State of Minnesota, Respondent, vs. Jose Richard Pompa, Appellant.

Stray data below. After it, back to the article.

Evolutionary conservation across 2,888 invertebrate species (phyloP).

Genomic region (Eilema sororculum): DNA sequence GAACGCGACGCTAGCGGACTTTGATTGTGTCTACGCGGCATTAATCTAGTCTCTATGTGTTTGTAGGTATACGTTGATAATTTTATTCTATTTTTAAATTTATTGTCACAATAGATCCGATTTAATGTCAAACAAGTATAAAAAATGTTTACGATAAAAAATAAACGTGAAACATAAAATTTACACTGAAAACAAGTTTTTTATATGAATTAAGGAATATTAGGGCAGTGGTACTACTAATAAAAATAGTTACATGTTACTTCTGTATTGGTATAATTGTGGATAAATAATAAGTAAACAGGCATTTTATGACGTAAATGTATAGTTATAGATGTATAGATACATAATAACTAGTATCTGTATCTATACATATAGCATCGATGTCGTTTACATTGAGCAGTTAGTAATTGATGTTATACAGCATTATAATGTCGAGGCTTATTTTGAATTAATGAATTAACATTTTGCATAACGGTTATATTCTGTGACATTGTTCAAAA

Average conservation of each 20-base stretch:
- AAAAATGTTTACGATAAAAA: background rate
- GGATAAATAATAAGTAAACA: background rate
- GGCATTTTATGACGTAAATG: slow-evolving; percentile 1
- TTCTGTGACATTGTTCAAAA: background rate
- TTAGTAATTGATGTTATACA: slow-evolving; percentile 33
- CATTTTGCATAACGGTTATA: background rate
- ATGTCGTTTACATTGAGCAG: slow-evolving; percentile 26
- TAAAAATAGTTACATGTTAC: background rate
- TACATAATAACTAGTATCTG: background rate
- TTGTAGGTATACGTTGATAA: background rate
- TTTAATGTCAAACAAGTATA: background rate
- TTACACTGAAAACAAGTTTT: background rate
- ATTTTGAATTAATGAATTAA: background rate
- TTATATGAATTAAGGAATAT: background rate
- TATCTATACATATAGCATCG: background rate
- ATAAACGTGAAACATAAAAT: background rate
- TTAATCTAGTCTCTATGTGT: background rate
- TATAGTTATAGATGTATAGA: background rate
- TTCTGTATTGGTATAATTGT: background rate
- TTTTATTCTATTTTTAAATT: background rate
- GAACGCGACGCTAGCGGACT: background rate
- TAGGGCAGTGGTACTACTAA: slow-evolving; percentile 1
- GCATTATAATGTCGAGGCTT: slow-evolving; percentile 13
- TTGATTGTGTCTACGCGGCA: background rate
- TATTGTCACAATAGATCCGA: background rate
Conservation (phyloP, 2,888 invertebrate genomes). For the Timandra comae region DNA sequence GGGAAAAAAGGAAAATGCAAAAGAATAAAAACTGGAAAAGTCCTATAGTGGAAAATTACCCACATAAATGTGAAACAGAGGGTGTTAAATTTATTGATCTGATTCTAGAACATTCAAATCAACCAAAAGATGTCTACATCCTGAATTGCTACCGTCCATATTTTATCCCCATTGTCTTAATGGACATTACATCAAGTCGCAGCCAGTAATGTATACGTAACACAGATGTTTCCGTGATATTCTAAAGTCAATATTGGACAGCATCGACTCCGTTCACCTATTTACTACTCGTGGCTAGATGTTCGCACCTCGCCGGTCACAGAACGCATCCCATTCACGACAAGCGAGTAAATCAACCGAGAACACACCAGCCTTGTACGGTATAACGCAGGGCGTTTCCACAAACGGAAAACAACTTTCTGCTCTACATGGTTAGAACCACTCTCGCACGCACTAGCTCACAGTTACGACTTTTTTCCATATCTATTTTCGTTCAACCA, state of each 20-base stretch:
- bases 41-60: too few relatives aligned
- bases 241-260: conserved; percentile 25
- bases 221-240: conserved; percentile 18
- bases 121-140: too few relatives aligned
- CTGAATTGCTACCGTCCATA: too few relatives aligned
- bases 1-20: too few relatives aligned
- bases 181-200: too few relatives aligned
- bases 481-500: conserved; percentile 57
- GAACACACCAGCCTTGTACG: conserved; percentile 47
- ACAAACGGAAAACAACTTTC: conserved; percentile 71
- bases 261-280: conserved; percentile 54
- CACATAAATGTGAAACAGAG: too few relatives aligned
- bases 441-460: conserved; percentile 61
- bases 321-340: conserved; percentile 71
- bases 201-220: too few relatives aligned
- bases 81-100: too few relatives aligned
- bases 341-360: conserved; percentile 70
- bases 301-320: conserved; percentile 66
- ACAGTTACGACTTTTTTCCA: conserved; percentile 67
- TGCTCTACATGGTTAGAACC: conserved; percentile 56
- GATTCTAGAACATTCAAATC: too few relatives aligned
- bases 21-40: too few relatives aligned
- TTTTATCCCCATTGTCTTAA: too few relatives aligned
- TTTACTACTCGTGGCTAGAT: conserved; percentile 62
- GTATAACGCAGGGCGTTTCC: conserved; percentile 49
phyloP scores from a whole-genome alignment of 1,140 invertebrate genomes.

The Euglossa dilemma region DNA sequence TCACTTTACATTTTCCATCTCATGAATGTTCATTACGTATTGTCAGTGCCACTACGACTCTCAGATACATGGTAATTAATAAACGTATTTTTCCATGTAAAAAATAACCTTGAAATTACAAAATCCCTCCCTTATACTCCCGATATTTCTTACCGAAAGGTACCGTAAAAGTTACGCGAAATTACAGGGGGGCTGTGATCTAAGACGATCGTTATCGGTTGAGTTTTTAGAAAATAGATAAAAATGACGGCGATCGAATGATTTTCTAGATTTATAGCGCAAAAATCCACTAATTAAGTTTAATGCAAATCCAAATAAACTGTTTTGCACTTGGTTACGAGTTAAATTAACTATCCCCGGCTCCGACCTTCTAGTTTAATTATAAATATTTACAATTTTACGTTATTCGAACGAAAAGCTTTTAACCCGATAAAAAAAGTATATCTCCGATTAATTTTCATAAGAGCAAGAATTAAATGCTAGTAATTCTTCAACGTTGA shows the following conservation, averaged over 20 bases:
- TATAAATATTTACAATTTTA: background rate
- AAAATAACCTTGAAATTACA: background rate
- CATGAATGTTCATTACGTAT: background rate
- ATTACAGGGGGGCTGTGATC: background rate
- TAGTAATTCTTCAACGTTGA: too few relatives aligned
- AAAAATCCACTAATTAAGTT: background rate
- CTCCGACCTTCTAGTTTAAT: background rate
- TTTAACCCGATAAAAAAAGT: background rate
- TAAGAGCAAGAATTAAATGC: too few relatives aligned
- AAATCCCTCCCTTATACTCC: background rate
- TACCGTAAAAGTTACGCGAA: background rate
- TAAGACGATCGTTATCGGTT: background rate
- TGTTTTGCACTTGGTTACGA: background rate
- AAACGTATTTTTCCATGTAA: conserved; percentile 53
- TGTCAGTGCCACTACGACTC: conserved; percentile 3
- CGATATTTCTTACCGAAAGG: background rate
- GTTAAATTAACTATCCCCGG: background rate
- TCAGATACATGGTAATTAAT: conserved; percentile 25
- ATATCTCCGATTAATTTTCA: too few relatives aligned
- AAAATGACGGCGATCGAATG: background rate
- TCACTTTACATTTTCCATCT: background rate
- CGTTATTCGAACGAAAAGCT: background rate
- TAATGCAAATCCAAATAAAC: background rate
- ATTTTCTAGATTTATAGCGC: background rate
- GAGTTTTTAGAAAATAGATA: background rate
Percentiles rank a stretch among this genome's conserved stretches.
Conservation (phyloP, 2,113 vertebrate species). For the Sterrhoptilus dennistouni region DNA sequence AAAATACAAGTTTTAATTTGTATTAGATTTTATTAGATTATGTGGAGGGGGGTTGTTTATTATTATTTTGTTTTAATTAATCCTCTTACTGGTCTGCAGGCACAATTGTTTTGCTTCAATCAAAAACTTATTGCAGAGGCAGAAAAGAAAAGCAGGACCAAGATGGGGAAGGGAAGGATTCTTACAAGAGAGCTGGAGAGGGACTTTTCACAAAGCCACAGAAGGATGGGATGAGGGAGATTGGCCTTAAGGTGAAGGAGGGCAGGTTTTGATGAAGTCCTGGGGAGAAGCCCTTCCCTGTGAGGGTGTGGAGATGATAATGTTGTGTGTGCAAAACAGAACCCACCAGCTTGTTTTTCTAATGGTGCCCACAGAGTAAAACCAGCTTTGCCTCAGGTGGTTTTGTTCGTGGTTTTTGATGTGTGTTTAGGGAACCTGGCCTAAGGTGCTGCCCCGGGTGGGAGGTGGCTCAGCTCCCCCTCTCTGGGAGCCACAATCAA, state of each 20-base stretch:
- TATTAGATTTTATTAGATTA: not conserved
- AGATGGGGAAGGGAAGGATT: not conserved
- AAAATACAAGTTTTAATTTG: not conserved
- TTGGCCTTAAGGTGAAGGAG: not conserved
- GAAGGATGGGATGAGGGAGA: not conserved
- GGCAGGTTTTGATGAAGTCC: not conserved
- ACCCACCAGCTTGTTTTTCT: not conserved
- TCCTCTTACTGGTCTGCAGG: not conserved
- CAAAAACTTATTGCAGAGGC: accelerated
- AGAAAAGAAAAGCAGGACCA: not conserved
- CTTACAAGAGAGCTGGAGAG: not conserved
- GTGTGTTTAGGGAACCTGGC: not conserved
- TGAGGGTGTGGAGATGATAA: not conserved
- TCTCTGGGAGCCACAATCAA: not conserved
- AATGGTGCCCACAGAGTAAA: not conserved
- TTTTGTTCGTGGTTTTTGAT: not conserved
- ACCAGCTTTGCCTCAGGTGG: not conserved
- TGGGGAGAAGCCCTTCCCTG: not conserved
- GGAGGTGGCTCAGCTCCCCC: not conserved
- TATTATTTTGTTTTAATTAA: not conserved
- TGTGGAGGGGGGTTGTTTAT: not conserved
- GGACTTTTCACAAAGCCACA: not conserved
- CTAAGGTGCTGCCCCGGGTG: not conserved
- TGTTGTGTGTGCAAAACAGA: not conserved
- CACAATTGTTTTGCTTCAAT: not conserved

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This opinion will be unpublished and may not be cited except as provided by Minn. Stat. § 480A.08, subd. 3 (2010). STATE OF MINNESOTA IN COURT OF APPEALS A10-1653 State of Minnesota, Respondent, vs. Jose Richard Pompa, Appellant. Filed July 11, 2011 Affirmed Bjorkman, Judge Olmsted County District Court File No. 55-CR-09-3500 Lori Swanson, Attorney General, James B. Early, Assistant Attorney General, St. Paul, Minnesota; and Mark A. Ostrem, Olmsted County Attorney, Rochester, Minnesota (for respondent) David W. Merchant, Chief Appellate Public Defender, Steven P. Russett, Assistant Public Defender, St. Paul, Minnesota (for appellant) Considered and decided by Hudson, Presiding Judge; Halbrooks, Judge; and Bjorkman, Judge. UNPUBLISHED OPINION BJORKMAN, Judge Appellant challenges his conviction of unlawful possession of a firearm, contending that the district court erred in accepting his stipulation to the ineligibility element of the offense without first obtaining a waiver of his right to have a jury decide this essential element. Because the error in failing to obtain his jury waiver was harmless, we affirm. FACTS On May 7, 2009, Rochester police searched appellant Jose Richard Pompa s apartment pursuant to a warrant. Pompa led police to a 12-gauge shotgun, which was stored in a gun case under the mattress in the bedroom. Pompa denied that the shotgun was his, but admitted that it was in his bedroom. Based on a prior conviction of aggravated robbery, Pompa was charged with being an ineligible person in possession of a firearm, in violation of Minn. Stat. § 624.713, subds. 1(2), 2 (2008) (prohibiting a person who has been convicted of . . . a crime of violence from possessing a firearm). Pompa pleaded not guilty and demanded a jury trial. Prior to trial, the district court asked whether Pompa wanted to present information about his prior conviction to the jury. After speaking with his lawyer, Pompa agreed to stipulate that he s ineligible to possess firearms. He stated that he was thinking clearly and that he had enough time to discuss the issue with counsel. The district court accepted the stipulation and agreed to remove the issue of Pompa s eligibility to possess a firearm from the jury s consideration. The jury found Pompa guilty of the charged offense. This appeal follows. DECISION The United States and Minnesota constitutions guarantee the right to a jury trial in a criminal case. U.S. Const. amend. VI; Minn. Const. art. I, § 6; see also Minn. R. Crim. P. 26.01, subd. 1(1). This includes the right to a jury determination on every element of 2 the charged offense. State v. Fluker, 781 N.W.2d 397, 400 (Minn. App. 2010). When stipulating to an element of an offense, a defendant effectively waives the right to a jury trial on that element and removes evidence regarding that element from the jury s consideration. State v. Berkelman, 355 N.W.2d 394, 397 (Minn. 1984). Accordingly, a defendant must personally waive the right to a jury trial in writing or on the record in open court before stipulating to an element of an offense. Fluker, 781 N.W.2d at 400. Pompa argues that, while his colloquy with the district court demonstrates Pompa s personal agreement to the stipulation, the court did not explicitly inform him of his right to have the jury decide the ineligibility element and Pompa did not expressly waive his jury-trial right. The state urges us to find no error, arguing that a valid waiver is implicit in the stipulation because a defendant s personal agreement to the stipulation necessarily implies a jury waiver with respect to the element stipulated. See Berkelman, 355 N.W.2d at 397 (stating that the defendant in effect offered to waive his right to a jury trial on one element of the offense by judicially admitting the existence of that element). We are not persuaded by the state s argument. Not only does the record reveal no express jury-trial waiver by Pompa, but there is no indication that Pompa was advised of his right to have the jury decide the ineligibility element of the offense. Implying waiver of the fundamental right to a jury trial in the absence of an advisory is problematic. Further, the state s reliance on Berkelman for its implied-waiver argument is misplaced. In Berkelman, the supreme court held that the district court erred in not letting defendant use the stipulation procedure to remove the element from consideration by the jury, but did not directly address the requirements of 3 a valid stipulation and jury-trial waiver. 355 N.W.2d at 395. Accordingly, we conclude that the district court erred in accepting Pompa s stipulation to the ineligibility element of the offense without obtaining a jury-trial waiver. But our conclusion that the district court erred does not end our analysis. When a defendant stipulates to an element of an offense without waiving the right to a jury trial, we determine whether the error was harmless.1 Fluker, 781 N.W.2d at 403; Wright, 679 N.W.2d at 191 (applying harmless-error analysis when defendant stipulated to element of offense without personally waiving right to jury trial). Under the harmless-error test, [a] constitutional error will be found prejudicial if there is a reasonable possibility that the error complained of might have contributed to the conviction. Wright, 679 N.W.2d at 191 (quotations omitted). An error is harmless beyond a reasonable doubt when the verdict was surely unattributable to the error. Id. (quotation omitted). The state has the burden of establishing beyond a reasonable doubt that the error was harmless. Id. Pompa argues that the error is not harmless and requires reversal. He emphasizes that the stipulation was the only evidence presented at trial indicating he was ineligible to possess a firearm. The state argues that any error is harmless and that because of its very 1 Pompa argues that harmless-error analysis is inappropriate. Whether to apply a harmless-error or plain-error analysis to the improper waiver of the right to a jury trial on stipulated-to elements has not been conclusively determined. See, e.g., Fluker, 781 N.W.2d at 403 (harmless error); State v. Kuhlmann, 780 N.W.2d 401, 404-06 (Minn. App. 2010) (plain error), review granted (Minn. June 15, 2010); State v. Wright, 679 N.W.2d 186, 191 (Minn. App. 2004) (harmless error), review denied (Minn. June 29, 2004). But, in light of the supreme court s review and pending ruling in Kuhlmann, we follow the settled law of Fluker and Wright and apply a harmless-error analysis. 4 nature, it is appropriate that the stipulation was the only evidence presented on the eligibility element. We agree with the state. Pompa does not deny his prior conviction, and the record demonstrates that he did not want further evidence of the conviction to be presented to the jury. See State v. Hinton, 702 N.W.2d 278, 282 (Minn. App. 2005) (finding erroneous acceptance of stipulation to prior convictions harmless in part because there is no challenge as to the existence of the prior convictions ), review denied (Minn. Oct. 26, 2005). Not only did Pompa request the stipulation, but he was present when the district court advised the jury of the stipulation and did not object. And because the jury, in fact, received no other evidence of Pompa s prior conviction for aggravated robbery, Pompa received the benefit of the stipulation during his jury trial. On this record, we conclude that the jury s verdict was surely unattributable to the district court s error in accepting Pompa s stipulation without obtaining a jury-trial waiver. Affirmed. 5